PRESENTATION: Internationalization in Cincom® VisualWorks® – Les Kooyman
Software internationalization has steadily grown in importance over the years from a relatively obscure specialty (only bothered with by “large multinational corporations” that knew what $NLS$ meant) to a central role in software today, with computers connecting users from all over the world. In the few years since 1990, internationalization features and functions have gone from rare (in software and software development tools) to ubiquitous and expected.
Cincom VisualWorks engineer, Les Kooyman’s presentation will not only revisit the current and past state of internationalization support in VisualWorks (from the two locales supported in VisualWorks 5i to the hundreds supported in VisualWorks 7.10 today), but also what’s been going on at the same time in internationalization standards in the industry as a whole. Whether it’s ISO standards for language names, territory names and locale names; locale settings standards available from GNU; the Common Locale Data Repository (CLDR) project at the Unicode Consortium; the Internet Components for Unicode (ICU), which were derived from the CLDR (and are also the basis of the libraries providing these functions in Java) or Unicode itself, it’s now clear that the industry has undergone a rapid convergence to a consensus on standard terminologies and practices in this area that in retrospect has been stunning in its swiftness. Against this backdrop, the presentation will discuss features in the new VisualWorks 7.10 release related to internationalization. This work has been in many areas of the product and includes (but isn’t limited to):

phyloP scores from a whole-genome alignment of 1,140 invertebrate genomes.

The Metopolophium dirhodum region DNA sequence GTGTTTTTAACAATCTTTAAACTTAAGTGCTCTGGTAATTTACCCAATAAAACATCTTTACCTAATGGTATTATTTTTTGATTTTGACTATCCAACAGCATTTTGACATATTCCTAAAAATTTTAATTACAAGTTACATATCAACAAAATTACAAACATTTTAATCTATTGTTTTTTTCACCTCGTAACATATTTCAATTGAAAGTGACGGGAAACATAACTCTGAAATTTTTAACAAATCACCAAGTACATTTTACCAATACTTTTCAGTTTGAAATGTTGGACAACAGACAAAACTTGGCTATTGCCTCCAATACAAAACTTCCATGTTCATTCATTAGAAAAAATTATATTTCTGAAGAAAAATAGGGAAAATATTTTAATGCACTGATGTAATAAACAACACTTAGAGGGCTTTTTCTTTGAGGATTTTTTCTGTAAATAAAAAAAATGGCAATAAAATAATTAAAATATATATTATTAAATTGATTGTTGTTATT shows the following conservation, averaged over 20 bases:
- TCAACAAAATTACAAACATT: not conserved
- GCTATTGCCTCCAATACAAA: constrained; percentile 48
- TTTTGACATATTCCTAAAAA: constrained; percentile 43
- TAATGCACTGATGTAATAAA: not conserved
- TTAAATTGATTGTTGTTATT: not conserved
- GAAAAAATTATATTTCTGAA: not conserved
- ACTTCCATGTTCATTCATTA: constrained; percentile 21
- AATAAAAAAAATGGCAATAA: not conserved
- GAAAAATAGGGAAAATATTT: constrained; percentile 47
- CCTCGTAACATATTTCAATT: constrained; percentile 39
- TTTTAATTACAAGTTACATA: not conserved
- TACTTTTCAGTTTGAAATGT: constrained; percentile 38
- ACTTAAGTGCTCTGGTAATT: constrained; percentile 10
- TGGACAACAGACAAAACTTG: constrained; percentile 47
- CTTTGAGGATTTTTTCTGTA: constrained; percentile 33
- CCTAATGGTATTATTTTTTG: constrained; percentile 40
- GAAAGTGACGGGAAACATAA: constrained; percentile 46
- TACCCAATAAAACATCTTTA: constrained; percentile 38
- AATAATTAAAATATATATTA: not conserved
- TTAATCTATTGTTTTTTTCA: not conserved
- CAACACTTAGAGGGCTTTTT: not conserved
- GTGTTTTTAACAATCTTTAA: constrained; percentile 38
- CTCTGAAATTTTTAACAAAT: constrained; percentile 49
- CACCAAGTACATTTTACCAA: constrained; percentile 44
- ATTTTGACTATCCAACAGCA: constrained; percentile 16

- Hundreds of CLDR-based locales support for locale-specific formatting for numbers, dates, times, timestamps, currencies and more.
- Unicode support Cincom Smalltalk™ now uses Unicode internally between itself and the operating system.
- The Text2 text editor that provides support for industry-standard character and layout handling, including BIDI (bidirectional) support.
- The Internationalizer software contributed by G.K. Heeg—a modern rewrite of the I18N software, supporting more of the process of translating character strings for message catalog handling than ever before.
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